So long, shellfish: Oysters falling victim to ocean acidification
Increasing ocean acidification has taken a big toll on Northwest oyster farms, and that could translate into a shellfish shortage.
Thu, Apr 29 2010 at 9:57 PM
Could seafood fans be saying goodbye to shellfish sometime soon? Millions of oyster larvae have been dying in Northwest farms due to increasingly acidic ocean waters that robs them of their ability to grow shells, according to ABC News. The world’s oceans are absorbing more carbon dioxide than ever as greenhouse gas emissions increase on land.
"The chemistry is very simple. It is 101. Carbon dioxide makes the water more acidic, that is irrefutable," said Burke Hales, Oregon State University professor of oceanography.
Oyster farmers Mark Wiegardt and Sue Cudd of Whiskey Creek Shellfish Hatchery in Tilamook, Ore., called in Hales and his team when their larvae suddently started dying. The hatchery’s 8,000 gallon tanks were pumping in water from the Pacific Ocean, which turned out to be increasingly acidic.
But the oysters aren’t alone in this crisis. Clams, mussels, lobsters, shrimp and smaller-shelled sea creatures are forming weaker shells due to the increased ocean pH, which dissolves calcium carbonate, the material that allows shells to harden or calcify.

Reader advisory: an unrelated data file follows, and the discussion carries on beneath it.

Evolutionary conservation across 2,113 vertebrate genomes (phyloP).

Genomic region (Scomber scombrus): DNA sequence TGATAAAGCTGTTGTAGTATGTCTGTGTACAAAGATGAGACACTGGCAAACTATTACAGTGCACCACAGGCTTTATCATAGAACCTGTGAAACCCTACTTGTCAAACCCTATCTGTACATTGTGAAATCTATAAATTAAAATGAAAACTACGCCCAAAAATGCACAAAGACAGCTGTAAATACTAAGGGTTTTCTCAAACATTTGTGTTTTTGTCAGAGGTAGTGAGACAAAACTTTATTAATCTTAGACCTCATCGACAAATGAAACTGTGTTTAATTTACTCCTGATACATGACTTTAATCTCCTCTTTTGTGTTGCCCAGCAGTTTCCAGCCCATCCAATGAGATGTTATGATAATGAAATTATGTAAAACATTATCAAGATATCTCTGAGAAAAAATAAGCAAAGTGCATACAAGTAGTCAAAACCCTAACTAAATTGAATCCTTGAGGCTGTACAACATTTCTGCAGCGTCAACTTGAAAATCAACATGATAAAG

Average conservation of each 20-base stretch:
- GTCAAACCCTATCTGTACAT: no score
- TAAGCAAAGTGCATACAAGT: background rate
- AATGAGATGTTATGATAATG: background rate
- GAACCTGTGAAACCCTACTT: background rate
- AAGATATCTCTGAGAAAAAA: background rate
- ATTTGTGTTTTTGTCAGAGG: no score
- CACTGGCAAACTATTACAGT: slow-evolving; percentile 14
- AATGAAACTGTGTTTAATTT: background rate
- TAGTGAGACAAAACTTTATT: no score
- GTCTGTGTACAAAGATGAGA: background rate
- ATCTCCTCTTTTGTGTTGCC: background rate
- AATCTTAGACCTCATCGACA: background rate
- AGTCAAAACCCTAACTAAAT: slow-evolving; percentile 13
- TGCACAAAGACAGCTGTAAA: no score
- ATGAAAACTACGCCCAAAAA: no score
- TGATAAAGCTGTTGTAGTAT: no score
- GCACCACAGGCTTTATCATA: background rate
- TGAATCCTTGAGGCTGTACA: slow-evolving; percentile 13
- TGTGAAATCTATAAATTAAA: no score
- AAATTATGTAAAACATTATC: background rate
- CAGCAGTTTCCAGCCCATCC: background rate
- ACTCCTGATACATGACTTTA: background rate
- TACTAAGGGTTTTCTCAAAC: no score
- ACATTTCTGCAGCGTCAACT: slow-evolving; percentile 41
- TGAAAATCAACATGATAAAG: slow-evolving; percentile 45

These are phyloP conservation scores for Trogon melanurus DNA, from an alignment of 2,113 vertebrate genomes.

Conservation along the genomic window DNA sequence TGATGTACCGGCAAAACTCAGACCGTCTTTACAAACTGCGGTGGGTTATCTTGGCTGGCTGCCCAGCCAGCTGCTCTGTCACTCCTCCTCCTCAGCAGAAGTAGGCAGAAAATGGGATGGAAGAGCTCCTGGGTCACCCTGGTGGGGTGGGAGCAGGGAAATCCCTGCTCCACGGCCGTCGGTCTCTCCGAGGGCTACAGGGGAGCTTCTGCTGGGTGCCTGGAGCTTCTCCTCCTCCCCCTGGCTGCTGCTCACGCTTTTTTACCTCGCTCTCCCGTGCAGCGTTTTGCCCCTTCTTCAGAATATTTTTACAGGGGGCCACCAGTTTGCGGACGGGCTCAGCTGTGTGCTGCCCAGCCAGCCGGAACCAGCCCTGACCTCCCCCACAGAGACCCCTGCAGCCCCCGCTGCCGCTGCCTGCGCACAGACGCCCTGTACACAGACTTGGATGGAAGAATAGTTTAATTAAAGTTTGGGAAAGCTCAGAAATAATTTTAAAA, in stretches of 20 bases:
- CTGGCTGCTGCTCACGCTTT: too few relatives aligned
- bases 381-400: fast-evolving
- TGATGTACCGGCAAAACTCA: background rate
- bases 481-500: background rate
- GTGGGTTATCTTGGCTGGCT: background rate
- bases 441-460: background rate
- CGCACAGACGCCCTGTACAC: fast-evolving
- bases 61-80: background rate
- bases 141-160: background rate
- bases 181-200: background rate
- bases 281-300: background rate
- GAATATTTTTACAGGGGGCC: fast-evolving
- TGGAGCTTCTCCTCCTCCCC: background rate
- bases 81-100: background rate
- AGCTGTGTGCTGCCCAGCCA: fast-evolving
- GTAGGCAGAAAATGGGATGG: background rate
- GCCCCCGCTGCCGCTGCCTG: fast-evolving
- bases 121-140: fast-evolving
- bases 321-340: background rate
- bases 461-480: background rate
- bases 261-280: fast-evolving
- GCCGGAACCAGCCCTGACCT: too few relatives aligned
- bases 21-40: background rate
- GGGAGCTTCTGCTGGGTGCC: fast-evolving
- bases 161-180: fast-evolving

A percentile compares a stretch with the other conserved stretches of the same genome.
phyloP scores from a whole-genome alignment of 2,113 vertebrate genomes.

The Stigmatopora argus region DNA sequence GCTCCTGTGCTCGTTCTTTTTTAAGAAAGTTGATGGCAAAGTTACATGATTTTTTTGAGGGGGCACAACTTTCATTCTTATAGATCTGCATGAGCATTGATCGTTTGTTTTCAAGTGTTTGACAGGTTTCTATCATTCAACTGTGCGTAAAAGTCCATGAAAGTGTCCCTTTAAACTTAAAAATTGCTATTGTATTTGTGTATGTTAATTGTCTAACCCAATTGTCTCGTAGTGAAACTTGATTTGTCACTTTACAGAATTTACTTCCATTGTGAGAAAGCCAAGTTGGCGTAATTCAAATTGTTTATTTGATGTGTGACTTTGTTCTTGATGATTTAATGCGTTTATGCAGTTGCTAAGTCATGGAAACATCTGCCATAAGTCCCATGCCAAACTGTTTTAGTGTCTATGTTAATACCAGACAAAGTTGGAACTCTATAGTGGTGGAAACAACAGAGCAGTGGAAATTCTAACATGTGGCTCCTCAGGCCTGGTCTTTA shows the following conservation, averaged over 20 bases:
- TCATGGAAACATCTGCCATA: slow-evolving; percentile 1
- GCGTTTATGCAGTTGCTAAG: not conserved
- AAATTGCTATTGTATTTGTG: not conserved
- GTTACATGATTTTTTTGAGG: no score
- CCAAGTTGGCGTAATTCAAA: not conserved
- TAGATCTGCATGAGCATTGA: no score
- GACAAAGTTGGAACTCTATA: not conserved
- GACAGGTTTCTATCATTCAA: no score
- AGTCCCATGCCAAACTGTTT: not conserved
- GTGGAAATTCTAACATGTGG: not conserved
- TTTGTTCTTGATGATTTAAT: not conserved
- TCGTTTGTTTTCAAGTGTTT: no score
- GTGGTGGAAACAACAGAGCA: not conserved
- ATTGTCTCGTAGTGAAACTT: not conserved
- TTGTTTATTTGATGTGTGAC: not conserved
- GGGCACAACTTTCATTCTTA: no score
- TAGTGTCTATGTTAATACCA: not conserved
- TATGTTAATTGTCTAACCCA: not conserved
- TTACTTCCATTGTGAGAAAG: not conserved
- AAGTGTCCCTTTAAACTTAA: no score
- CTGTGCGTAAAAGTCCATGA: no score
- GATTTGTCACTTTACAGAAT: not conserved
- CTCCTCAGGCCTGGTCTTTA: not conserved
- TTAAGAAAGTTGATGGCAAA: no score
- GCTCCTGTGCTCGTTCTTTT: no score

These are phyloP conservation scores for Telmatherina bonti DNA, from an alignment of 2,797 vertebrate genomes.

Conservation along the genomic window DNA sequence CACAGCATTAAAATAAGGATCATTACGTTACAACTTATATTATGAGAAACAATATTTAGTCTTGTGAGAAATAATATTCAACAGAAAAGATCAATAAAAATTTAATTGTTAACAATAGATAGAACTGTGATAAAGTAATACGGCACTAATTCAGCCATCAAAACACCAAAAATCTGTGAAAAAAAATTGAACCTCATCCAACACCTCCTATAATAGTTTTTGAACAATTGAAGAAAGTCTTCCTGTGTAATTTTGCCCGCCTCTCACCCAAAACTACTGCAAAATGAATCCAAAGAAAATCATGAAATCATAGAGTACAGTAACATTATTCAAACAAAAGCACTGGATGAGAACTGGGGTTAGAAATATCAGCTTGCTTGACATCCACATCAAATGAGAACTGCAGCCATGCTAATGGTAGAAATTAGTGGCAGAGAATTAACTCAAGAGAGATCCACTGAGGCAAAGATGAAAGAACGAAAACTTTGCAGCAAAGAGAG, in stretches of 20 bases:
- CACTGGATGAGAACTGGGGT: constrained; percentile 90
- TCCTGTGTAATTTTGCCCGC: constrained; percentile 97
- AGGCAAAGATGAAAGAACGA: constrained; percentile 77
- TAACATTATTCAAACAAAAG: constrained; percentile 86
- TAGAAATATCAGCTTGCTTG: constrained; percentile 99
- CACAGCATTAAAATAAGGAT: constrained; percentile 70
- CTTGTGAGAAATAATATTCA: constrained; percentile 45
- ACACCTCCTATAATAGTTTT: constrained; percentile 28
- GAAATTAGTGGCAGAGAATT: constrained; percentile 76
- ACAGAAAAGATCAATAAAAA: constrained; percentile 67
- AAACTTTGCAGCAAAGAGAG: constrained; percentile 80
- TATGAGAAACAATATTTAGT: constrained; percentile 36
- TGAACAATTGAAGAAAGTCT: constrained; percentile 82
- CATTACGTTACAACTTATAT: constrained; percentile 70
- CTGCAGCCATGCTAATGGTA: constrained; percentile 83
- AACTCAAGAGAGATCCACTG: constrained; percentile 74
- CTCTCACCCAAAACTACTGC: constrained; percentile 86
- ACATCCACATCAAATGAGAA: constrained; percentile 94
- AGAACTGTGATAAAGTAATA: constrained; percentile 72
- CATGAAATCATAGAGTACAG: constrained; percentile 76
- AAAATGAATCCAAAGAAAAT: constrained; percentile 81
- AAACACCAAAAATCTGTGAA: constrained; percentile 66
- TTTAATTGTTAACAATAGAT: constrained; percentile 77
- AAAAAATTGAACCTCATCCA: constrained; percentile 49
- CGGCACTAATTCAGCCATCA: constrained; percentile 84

"At first, scientists thought, oh, isn't this great, the ocean's taking up carbon dioxide that's resulting in less greenhouse warming. And it's only later that scientists realize this carbon dioxide in the oceans forms carbonic acid, and that attacks the shells of marine organisms," explains Ken Caldeira, a climate scientist at the Carnegie Institute at Stanford University.
The United Nations Environment Program (UNEP) warns that if we allow ocean acidification to continue, we could lose shellfish for good – permanently altering ocean ecosystems and causing drastic changes to the food chain. The only way to prevent the ocean from becoming completely inhabitable for shellfish and other affected sea creatures is to drastically cut carbon emissions.
"Ocean acidification is irreversible on timescales of at least tens of thousands of years, and substantial damage to ocean ecosystems can only be avoided by urgent and rapid reductions in global emissions of CO2,” said Ahmed Djoghlaf of UNEP.
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